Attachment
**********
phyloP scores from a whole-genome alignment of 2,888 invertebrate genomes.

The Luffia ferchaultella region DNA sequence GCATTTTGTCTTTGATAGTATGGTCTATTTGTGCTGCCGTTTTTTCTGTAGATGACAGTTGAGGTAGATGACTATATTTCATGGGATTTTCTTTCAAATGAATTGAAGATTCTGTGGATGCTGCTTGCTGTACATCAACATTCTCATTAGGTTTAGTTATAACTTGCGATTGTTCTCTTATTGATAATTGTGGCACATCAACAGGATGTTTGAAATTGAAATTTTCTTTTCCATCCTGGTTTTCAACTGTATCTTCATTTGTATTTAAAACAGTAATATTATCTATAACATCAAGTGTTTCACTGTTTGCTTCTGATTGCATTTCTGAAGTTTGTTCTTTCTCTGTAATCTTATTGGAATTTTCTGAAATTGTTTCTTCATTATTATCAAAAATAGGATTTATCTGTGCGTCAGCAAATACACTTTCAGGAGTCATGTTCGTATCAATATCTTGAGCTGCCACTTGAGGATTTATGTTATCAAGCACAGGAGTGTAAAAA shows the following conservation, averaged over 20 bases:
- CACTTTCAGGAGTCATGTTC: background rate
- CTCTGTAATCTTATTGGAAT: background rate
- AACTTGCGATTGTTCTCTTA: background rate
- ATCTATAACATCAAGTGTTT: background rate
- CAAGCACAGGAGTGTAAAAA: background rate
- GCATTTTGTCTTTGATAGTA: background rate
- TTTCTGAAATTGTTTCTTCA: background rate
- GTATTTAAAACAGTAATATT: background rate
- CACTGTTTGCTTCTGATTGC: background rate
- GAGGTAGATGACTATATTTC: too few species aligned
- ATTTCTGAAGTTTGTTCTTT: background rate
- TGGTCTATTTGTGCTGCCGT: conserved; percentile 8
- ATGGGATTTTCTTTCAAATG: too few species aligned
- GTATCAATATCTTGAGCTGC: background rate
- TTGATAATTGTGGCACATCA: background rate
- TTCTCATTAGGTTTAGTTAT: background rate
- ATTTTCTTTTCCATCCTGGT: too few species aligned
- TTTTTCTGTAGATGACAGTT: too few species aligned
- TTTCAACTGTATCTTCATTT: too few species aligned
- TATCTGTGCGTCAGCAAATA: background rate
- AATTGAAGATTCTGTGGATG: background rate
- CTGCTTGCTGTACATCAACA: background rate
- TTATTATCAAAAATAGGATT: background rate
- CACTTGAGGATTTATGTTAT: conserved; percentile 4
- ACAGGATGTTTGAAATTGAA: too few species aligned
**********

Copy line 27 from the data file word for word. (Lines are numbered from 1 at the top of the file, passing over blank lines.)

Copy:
- ACAGGATGTTTGAAATTGAA: too few species aligned